Mystery/Thriller Book ReviewsPage One of Four
The Feng Shui Detective by Nury VittachiThomas Dunne Books, January, 2004
Hardcover, 279 pages
Singapore resident C.F. Wong is a feng shui master who is greatly respeted within his field. But the order and neatness which calms his soul is in short supply at his office, which is constantly disrupted by his harridan of an office manager and his new, Australian teenaged intern, Joyce Mquinnie. While inspecting the apartment of Dr. and Mrs. Tsai-Leibler, a fire breaks out which nearly kills Mr. Wong and clients. To make things worse, a ghost is haunting Dr. Leibler's dental offices. The ghost's antics are quite disturbing to his patients and his business partner. Then Wong is called in by his two psychic friends to consult on the case of a missing girl (his friends have been hired by a Malaysian witch doctor). Now Fong's hunt for the missing girl will take him from the hip nightclub scene to the shores of Australia -- with the irrepressible and loud Joyce right by his side.
American readers are in for a welcome case of culture shock with The Feng Shui Detective. The worldview of the characters (with the exception of Joyce) is so different from the American one that reading the story really is like taking a trip across the globe. Wong, who would love to spend his time quietly writing his opus Some Gleanings of Oriental Wisdom, is constantly dragged out into the real, noisy world by his bubbly intern, Joyce -- with hilarious results. Joyce, a typical Western teen, is appalled by Wong's culinary habits. He finds her Starbucks lattes to be equally foul. Along the way, readers will learn many helpful feng shui tips -- the explanation of why one should clean up one's office is especially enlightening. This is a wonderful, wise and very funny mystery which will appeal to a broad range of readers. C.F. Wong is a hit.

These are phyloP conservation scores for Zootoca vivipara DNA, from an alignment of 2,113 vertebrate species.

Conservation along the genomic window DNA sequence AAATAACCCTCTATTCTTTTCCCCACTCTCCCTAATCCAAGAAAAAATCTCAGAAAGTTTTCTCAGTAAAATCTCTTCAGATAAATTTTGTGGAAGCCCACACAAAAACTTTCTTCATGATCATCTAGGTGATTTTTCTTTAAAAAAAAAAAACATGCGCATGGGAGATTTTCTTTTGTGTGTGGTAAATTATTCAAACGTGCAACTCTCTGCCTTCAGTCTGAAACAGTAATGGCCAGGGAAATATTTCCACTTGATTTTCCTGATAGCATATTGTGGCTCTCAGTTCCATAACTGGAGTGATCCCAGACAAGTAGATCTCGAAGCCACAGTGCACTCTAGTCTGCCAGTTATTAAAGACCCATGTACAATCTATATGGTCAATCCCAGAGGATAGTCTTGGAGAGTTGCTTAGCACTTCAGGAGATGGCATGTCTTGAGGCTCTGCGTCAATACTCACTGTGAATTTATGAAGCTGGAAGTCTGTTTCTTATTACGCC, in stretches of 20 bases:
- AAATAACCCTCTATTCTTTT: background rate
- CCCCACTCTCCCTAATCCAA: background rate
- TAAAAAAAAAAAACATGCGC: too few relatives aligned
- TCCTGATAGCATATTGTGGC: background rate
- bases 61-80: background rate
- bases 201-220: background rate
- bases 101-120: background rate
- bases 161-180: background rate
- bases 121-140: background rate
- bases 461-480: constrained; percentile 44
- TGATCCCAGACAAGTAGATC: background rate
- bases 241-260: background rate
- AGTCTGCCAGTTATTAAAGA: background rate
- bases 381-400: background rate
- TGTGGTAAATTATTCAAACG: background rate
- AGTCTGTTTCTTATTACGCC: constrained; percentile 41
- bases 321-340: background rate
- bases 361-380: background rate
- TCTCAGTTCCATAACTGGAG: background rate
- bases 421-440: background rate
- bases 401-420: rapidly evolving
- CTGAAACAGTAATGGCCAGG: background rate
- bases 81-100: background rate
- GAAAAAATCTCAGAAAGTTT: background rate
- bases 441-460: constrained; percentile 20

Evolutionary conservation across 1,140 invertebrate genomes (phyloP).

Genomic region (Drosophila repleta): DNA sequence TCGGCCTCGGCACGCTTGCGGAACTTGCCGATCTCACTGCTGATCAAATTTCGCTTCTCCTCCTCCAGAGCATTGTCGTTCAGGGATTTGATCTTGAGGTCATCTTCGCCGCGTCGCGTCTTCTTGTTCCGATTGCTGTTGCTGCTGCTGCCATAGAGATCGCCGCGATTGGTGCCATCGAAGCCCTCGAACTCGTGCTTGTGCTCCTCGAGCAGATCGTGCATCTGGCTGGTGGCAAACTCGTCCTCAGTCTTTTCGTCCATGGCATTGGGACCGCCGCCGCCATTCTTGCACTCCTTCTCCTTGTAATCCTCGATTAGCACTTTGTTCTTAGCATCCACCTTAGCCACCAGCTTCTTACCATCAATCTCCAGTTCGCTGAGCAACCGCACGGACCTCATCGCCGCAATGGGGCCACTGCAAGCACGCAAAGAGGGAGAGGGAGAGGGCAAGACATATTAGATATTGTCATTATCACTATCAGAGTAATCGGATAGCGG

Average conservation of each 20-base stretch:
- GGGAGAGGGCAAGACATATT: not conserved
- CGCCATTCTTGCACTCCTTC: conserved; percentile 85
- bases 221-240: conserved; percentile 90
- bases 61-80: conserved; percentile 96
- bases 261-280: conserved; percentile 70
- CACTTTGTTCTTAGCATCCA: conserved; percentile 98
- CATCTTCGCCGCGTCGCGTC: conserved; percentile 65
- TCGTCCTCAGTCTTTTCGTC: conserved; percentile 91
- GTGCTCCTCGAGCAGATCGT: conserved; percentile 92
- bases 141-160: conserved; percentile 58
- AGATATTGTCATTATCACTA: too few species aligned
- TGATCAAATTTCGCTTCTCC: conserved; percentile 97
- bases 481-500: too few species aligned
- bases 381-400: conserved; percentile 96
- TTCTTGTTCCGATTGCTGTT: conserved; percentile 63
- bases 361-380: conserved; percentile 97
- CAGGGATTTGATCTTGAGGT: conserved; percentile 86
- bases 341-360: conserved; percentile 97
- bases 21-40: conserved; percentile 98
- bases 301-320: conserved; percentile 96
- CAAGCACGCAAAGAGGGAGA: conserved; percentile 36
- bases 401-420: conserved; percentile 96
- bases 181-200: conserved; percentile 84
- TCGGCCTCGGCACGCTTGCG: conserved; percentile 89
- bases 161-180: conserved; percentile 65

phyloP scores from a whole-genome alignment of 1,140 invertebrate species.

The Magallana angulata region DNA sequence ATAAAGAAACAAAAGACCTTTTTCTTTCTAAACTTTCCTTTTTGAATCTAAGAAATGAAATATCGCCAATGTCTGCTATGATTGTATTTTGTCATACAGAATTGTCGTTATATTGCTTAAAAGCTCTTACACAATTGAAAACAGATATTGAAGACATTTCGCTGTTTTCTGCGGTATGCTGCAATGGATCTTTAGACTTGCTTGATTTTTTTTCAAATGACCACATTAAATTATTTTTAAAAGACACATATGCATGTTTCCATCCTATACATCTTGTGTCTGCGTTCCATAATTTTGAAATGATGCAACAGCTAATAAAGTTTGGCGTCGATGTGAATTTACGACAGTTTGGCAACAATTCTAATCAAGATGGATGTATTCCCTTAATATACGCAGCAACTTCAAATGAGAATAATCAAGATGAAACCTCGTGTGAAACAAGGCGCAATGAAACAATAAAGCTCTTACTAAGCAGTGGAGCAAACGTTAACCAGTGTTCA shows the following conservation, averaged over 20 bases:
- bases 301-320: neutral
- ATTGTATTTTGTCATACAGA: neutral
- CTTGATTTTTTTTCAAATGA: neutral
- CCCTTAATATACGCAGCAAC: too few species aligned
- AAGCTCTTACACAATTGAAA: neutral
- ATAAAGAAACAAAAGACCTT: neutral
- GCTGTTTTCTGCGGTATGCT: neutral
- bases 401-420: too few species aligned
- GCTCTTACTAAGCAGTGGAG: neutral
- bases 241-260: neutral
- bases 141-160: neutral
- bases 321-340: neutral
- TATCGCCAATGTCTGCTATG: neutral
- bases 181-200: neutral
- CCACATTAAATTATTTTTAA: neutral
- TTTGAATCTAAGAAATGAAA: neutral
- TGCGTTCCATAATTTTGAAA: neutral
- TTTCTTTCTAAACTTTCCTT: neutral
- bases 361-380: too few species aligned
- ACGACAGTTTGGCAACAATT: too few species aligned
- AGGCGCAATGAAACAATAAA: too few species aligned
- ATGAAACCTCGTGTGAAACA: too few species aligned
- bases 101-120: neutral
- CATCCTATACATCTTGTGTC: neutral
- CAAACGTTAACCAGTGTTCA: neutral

--Claire E. White
The Haunted Abbot by Peter TremayneSt. Martin's Minotaur, May, 2004
Hardcover, 298 pages
Sister Fidelma of Cashel and her husband of one year, Brother Eadolf, are on their way home from Britain when they decide to stop to see Eadulf's childhood friend, Brother Botulf. Brother Botulf lives at Aldred's Abbey and wrote Eadulf a cryptic letter begging him to visit. When the arrive, they find that the Abbey's evil reputation is well-deserved. Abbot Cild won't allow women on the premises of the Abbey and is fanatical about women knowing their place and about keeping the rules of Rome. When the pair discover that Brother Botulf was murdered just that morning and then the Abbot sees the ghost of his dead wife, he accuses Fidelma of being a witch and imprisons her to await trial for witchcraft. The penalty for a witchcraft conviction is death. Fidelma has come down with a respiratory infection and is quite ill, so Eadulf is on his own for much of the investigation to find Botulf's murderer and save Fidelma. Politics intervenes as well, giving new urgency to the investigation as civil war is about to break out.
Seventh century Britain is not an easy place to be a woman. Fidelma, as a brehon or magistrate, is used to having authority over legal proceedings in Ireland and having her opinions taken seriously. To be stuck in the seventh century with a group of men who look upon women as chattel is intolerable. (One wonders what effect this will have on her marriage.) Peter Tremayne continues to delight readers with his mastery of historical detail, intricate plotting and vivid characterizations.
--Claire E. White